Loading

Grassroots

  • by NORML October 17, 2018

    Today, Canada becomes the second nation to explicitly legalize the social use, possession, cultivation, and retail production and sale of cannabis. The new law marks the culmination of an effort led by Prime Minister Justin Trudeau, who promised in 2015, shortly after taking office, to legalize and regulate the marijuana market.

    Further, the new law will include expungements of all possession criminal charges of less than 30 grams.

    Trudeau was not always in favor of legalization. In fact, for many years he opposed it. That was until he met face-to-face with NORML Canada advocates Kelly Coulter and Andrea Matrosovs in 2012. They presented Trudeau with pro-legalization arguments that he’s still using today as prime minister.

    According to the Toronto Star:

    Coulter told Trudeau flatly that decriminalization would not keep gangs and organized crime out of the marijuana business. “Al Capone would have loved it if alcohol had only been decriminalized,” she said — a line she often used when talking to politicians.

    “I saw the light go on in his eyes,” Coulter said. “He was seeing this as a politician, realizing ‘I can sell this,’ ” she recalled.

    Speaking with the Huffington Post in 2013, Trudeau acknowledged that he reversed his position after speaking with NORML members admitting their “line of argument did a long way towards convincing me.” Their conversation persuaded Trudeau that legalizing marijuana use for adults would be the best way for the government to regulate sales, provide consumer safety, and keep it out of the hands of kids.

    The Act, Bill C-45, permits those age 18 and older to legally possess (up to 30 grams) and grow cannabis (up to four plants of any size per household). Individual provinces possess the authority to enact additional regulations with respect to distribution, such as raising the legal age limit to purchase cannabis or by restricting home grow operations.

    The Act also federally licenses commercial producers of cannabis and certain cannabis-infused products, while permitting provinces to regulate retail sales in public (government operated) and private stores, subject to local rules. Online cannabis sales will also be permitted in certain provinces.

    While fewer than 200 total retailers are anticipated to be operational on day one of the new law, additional facilities are anticipated to be operational in the near future. Cannabis-infused edible products are anticipated to be regulated and available at retail stores early next summer. The new social use regulations do not amend Canada’s existing medical marijuana access laws, which have been in place since 2001.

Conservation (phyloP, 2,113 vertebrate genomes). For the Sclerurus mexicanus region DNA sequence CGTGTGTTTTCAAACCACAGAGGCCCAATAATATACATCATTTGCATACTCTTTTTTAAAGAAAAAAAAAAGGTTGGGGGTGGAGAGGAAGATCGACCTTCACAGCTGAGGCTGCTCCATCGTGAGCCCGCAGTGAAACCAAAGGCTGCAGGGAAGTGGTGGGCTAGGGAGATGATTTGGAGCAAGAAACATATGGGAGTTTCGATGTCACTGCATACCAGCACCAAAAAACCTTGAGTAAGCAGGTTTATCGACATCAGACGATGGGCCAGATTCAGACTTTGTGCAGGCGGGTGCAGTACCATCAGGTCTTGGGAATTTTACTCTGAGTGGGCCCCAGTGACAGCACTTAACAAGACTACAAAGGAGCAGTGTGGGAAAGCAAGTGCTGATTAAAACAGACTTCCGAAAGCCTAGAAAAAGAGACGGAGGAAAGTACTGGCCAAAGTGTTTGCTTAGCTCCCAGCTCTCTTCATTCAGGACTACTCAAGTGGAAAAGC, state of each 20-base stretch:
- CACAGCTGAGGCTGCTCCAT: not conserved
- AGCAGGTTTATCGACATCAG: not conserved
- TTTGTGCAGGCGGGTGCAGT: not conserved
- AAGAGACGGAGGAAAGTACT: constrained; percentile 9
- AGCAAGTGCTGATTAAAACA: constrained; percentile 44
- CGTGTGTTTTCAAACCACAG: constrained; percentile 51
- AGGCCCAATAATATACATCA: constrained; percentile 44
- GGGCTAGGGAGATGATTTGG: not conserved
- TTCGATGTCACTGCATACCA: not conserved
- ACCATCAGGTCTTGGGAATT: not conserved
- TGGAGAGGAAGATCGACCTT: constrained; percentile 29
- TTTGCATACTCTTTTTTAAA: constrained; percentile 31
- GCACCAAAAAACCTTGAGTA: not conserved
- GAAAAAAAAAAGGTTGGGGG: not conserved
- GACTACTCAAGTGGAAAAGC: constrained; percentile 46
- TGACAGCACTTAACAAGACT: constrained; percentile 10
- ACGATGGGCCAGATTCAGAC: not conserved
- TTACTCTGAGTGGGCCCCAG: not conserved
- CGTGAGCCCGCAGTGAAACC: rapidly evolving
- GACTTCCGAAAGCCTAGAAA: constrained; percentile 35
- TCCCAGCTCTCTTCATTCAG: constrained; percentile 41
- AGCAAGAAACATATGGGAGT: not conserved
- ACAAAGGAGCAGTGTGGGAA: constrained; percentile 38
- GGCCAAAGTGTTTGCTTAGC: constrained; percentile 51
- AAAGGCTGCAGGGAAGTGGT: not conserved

In anticipation of the law change, the US Department of Homeland Security, US Customs and Border Protection Agency published a memorandum in September affirming that those Canadians either involved or invested in the legal cannabis industry may be barred admission into the United States. The agency later updated their policy directive on October 9, 2018, acknowledging: “A Canadian citizen working in … the legal marijuana industry in Canada, coming to the US for reasons unrelated to the marijuana industry will generally be admissible to the United States. However, if a traveler is found to be coming to the US for reason related to the marijuana industry, they may be deemed inadmissible.”

    But what about America? We still have a long way to go to achieve the kind of freedom Canadians are celebrating today.

    NORML is hard at work making sure Americans have the information they need when they head to the polls on November 6 to elect the most pro-reform candidates in history with our Smoke the Vote voter guide to legalizing marijuana. We’re arming advocates around the country with the persuasive arguments and undisputed facts necessary to have conversations like the one that changed Trudeau’s mind. We aren’t stopping until responsible marijuana consumers are no longer subject to arrest anywhere in America. We need your help to make this goal a reality.

    Make a pledge today of $25, $50 or $100 to make sure NORML has the resources to legalize marijuana in the US!

    Together, we can legalize marijuana in America, end the arrest of responsible consumers, and make sure there is access to safe, quality products at affordable prices. Together, we’ll keep fighting for our freedom.

  • by Tom McCain, Executive Director, Peachtree NORML October 15, 2018

    One Year Anniversary

    October 2nd, 2018 marked the one year anniversary of the unanimous passage of Atlanta City Ordinance 17-O-1152, which reduced the penalty for possession of an ounce or less of marijuana within the city limits of Atlanta to $75.00 and no jail time.  While this ordinance isn’t a true “decrim” bill, because those arrested are still being fingerprinted, it was a great step toward sensible marijuana legislation here in Georgia.

    Curiosity

    I wanted to know just what effect 17-O-1152 had on “simple possession” arrests in Atlanta.  After all, the ordinance didn’t make it “legal”, it just reduced the penalties.  It didn’t really even “decrim”.  APD officers are still free to arrest offenders and take them to jail.  The question burned in my mind; “Did they, or did they use 17-O-1152 as a justification to act on a moral conviction?“.  I knew where to find at least a clue to the answer.

    ACDC — No, Not the Band

    I have to hand it to the folks in the Records Department of the Atlanta City Detention Center (ACDC).  I’ve asked them for data several times and they are always quick to respond.  It seems I even have a nickname with them.  More on that later …. maybe.